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“Bite-Size Bits of Local, National, and Global History”

Cambridge in Dorchester County, Maryland — The American Northeast (Mid-Atlantic)
 

Blackwater National Wildlife Refuge-Taking Refuge from Slavery

Harriet Tubman Underground Railroad Byway

 
 
Blackwater National Wildlife Refuge-Taking Refuge from Slavery Marker image. Click for full size.
By Don Morfe, October 28, 2014
1. Blackwater National Wildlife Refuge-Taking Refuge from Slavery Marker
Inscription.  It is no accident that for years more fugitives escaped from slavery in Maryland than any other state—the 1850 census recorded 259 runaways. Location played a critical role in these escapes. Networks of black and white abolitionists helped fugitives across borders to adjacent free states. Local terrain contributed too.

In the 1840s and 1850s, settings like Blackwater offered refuge to Rit Geen Ross, Harriet Tubman’s mother, when she successfully hid her son Moses in Greenbriar Swamp, so that he could not be sold to a Georgia slave trader.

Remember, when you bike or drive the refuge’s Wildlife Drive, paddle the rivers, or walk a trail, that for slaves fleeing the area, knowledge of the rivers, marshes, fields, and forests meant the difference between freedom, perishing, or a return to slavery.

“The songs of the slave represent the sorrows of his heart; and he is relieved by them, only as an aching heart is relieved by its tears.”
Frederick Douglas-Narrative of the Life of Frederick Douglas.

(Inscription under the painting at the top)
Bernarda Bryson Shahn-In Hiding, ca. 1935. Ink and watercolor

Blackwater National Wildlife Refuge-Taking Refuge from Slavery Marker image. Click for full size.
By Don Morfe, October 28, 2014
2. Blackwater National Wildlife Refuge-Taking Refuge from Slavery Marker
Art-Estate of Bernarda Bryson Shahn/Licensed by VAGA, New York, NY

(Inscription under the photo in the bottom)
A sunset over Blackwater National Wildlife Refuge-Courtesy of Becky Gregory
 
Topics and series. This historical marker is listed in these topic lists: Abolition & Underground RRAfrican Americans. In addition, it is included in the Harriet Tubman Underground Railroad Byway series list.
 
Location. 38° 26.814′ N, 76° 7.134′ W. Marker is in Cambridge, Maryland, in Dorchester County. Marker is on Key Wallace Drive. Touch for map. Marker is in this post office area: Cambridge MD 21613, United States of America. Touch for directions.
 
Other nearby markers. At least 8 other markers are within 2 miles of this marker, measured as the crow flies. Welcome to Blackwater National Wildlife Refuge (within shouting distance of this marker); a different marker also named Welcome to Blackwater National Wildlife Refuge (about 700 feet away, measured in a direct line); Why Use Native Plants? (approx. 0.2 miles away); Delmarva Peninsula Fox Squirrel (approx. ¾ mile away); The Harriet Tubman Underground Railroad Byway (approx. 1.1 miles away); Blackwater National Wildlife Refuge (approx. 1.1 miles away); The Harriet Tubman Underground Railroad Visitor Center (approx. 1.1 miles away); Pool One at Wildlife Drive (approx. 1½ miles away). Touch for a list and map of all markers in Cambridge.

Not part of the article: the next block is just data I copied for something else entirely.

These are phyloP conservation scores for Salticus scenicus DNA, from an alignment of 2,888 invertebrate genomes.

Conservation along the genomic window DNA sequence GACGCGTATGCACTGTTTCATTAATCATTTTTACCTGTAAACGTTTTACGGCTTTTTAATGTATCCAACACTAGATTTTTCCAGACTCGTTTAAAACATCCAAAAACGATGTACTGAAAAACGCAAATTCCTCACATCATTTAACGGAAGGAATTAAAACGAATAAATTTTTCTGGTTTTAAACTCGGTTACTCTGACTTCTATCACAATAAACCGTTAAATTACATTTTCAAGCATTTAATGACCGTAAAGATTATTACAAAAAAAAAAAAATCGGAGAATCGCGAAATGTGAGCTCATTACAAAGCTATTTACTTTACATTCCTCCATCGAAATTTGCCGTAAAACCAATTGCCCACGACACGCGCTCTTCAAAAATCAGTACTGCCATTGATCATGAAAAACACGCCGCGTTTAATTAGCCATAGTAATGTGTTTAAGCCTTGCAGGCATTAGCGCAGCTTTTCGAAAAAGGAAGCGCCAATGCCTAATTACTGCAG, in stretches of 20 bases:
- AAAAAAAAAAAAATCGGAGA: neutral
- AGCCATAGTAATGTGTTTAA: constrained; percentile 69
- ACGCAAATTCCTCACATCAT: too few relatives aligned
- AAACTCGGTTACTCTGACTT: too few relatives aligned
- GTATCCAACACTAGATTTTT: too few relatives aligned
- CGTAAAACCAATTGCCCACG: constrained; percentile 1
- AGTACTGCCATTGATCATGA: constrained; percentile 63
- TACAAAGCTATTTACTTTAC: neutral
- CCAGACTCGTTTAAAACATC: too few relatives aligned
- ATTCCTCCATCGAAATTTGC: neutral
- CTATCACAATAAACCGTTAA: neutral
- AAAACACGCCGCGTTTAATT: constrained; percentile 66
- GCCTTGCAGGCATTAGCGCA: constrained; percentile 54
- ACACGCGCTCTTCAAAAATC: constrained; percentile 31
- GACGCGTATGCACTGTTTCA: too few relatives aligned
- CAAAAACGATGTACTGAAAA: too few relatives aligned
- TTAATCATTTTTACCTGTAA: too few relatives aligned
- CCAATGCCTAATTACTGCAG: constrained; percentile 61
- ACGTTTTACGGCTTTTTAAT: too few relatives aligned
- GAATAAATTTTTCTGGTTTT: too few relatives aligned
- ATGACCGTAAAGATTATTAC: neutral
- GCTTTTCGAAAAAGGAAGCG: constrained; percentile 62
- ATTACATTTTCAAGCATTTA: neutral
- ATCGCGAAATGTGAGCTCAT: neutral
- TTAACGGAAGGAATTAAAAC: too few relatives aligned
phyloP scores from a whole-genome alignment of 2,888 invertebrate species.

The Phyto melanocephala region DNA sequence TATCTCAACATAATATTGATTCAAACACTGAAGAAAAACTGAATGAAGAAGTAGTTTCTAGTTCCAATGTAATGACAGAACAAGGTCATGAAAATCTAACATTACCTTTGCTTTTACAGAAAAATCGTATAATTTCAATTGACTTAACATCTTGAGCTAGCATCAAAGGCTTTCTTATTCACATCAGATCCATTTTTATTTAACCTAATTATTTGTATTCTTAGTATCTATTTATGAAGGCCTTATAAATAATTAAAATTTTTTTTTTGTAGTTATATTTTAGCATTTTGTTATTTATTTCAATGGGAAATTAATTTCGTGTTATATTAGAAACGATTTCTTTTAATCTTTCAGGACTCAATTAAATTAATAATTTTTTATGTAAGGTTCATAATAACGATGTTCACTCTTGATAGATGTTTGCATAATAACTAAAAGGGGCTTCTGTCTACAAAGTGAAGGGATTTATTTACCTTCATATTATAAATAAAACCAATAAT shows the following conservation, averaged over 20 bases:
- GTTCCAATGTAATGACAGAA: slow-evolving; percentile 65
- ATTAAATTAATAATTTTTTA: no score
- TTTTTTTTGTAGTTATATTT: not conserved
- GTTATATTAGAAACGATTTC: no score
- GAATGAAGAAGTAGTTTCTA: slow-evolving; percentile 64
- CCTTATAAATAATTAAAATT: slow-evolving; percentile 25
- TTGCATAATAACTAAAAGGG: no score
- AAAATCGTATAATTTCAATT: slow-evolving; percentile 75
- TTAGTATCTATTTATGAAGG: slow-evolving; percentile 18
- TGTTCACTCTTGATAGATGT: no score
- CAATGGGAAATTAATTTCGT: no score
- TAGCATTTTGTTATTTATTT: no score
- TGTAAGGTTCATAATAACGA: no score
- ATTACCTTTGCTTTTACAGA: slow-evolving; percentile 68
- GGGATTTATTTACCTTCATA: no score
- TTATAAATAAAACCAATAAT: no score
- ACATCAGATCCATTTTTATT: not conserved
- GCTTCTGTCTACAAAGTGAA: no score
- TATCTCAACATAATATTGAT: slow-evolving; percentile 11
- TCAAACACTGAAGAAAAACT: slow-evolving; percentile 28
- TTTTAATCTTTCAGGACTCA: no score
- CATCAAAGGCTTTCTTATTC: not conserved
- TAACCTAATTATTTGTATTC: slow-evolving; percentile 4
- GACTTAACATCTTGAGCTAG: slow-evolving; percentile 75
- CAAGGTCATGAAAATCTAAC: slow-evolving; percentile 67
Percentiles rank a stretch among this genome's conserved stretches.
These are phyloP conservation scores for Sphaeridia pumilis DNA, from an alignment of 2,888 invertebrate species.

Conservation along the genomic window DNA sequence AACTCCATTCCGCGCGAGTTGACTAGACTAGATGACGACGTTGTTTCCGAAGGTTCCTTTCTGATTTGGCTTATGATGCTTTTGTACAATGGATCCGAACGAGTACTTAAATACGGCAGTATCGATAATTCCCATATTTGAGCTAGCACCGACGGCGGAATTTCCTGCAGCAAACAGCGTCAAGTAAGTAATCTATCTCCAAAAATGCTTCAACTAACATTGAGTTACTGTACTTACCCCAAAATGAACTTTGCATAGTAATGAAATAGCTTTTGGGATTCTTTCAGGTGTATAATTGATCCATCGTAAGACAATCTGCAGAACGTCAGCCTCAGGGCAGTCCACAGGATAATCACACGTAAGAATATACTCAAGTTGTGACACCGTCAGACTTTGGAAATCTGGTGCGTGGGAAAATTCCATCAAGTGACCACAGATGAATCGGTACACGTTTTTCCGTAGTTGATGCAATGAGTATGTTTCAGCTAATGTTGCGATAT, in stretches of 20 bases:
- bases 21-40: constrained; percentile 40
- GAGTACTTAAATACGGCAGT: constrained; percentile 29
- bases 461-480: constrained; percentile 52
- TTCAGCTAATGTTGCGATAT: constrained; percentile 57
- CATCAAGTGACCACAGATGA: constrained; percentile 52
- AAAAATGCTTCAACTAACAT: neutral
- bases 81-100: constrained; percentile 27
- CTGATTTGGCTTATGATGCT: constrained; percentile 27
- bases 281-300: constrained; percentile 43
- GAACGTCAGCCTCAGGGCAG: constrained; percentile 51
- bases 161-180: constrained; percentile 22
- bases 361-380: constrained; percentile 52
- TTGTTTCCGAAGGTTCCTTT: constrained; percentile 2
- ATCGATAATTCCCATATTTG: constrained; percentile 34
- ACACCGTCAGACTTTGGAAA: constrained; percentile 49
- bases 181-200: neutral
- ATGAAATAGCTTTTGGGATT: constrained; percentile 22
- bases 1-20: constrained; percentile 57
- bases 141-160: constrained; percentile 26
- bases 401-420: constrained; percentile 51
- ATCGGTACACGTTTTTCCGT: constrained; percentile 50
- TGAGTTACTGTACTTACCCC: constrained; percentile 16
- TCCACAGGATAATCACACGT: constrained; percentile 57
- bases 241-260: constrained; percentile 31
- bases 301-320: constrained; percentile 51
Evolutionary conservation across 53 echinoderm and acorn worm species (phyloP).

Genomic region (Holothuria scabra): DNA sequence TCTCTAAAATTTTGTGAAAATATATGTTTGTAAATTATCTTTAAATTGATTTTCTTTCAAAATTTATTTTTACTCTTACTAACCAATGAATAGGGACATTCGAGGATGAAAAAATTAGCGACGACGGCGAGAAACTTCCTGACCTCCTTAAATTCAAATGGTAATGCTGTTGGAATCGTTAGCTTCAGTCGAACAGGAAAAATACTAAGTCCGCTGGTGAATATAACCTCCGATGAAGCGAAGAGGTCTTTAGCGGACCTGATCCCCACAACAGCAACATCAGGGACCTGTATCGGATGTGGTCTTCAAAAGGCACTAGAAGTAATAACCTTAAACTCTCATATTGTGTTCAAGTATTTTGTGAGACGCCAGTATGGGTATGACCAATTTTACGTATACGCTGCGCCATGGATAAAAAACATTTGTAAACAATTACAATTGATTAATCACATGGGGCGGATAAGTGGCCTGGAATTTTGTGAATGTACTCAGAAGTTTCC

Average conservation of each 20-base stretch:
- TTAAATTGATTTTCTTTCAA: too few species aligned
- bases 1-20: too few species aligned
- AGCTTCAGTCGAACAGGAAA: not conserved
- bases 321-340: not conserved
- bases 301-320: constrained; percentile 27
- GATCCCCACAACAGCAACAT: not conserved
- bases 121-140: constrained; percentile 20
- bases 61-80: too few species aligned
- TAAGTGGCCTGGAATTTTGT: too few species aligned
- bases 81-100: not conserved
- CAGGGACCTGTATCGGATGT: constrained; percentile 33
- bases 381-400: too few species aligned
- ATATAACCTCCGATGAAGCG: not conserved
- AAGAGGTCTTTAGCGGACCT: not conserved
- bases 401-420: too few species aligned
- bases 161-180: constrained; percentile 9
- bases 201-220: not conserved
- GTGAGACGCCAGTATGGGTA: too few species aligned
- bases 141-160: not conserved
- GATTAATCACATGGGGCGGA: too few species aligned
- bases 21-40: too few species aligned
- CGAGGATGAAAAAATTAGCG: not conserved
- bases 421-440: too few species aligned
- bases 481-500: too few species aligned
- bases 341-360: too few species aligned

Driving Tour-Harriet Tubman Underground Railroad Byway image. Click for full size.
By Don Morfe, November 7, 2014
3. Driving Tour-Harriet Tubman Underground Railroad Byway
Blackwater National Wildlife Refuge-Taking Refuge from Slavery Marker image. Click for full size.
By Allen C. Browne, November 19, 2018
4. Blackwater National Wildlife Refuge-Taking Refuge from Slavery Marker
In Hiding image. Click for full size.
By Allen C. Browne, November 19, 2018
5. In Hiding
ca. 1935 Ink and Watercolor by Bernarda Bryson Shahn.
Close-up of image on marker
Sunset over Blackwater National Wildlife Refuge image. Click for full size.
By Allen C. Browne, November 19, 2018
6. Sunset over Blackwater National Wildlife Refuge
Courtesy Becky Gregory
Close-up of photo on marker
 
 
Credits. This page was last revised on December 3, 2018. It was originally submitted on November 11, 2014, by Don Morfe of Baltimore, Maryland. This page has been viewed 431 times since then and 18 times this year. Photos:   1, 2, 3. submitted on November 11, 2014, by Don Morfe of Baltimore, Maryland.   4, 5, 6. submitted on November 20, 2018, by Allen C. Browne of Silver Spring, Maryland. • Bill Pfingsten was the editor who published this page.
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Sep. 21, 2020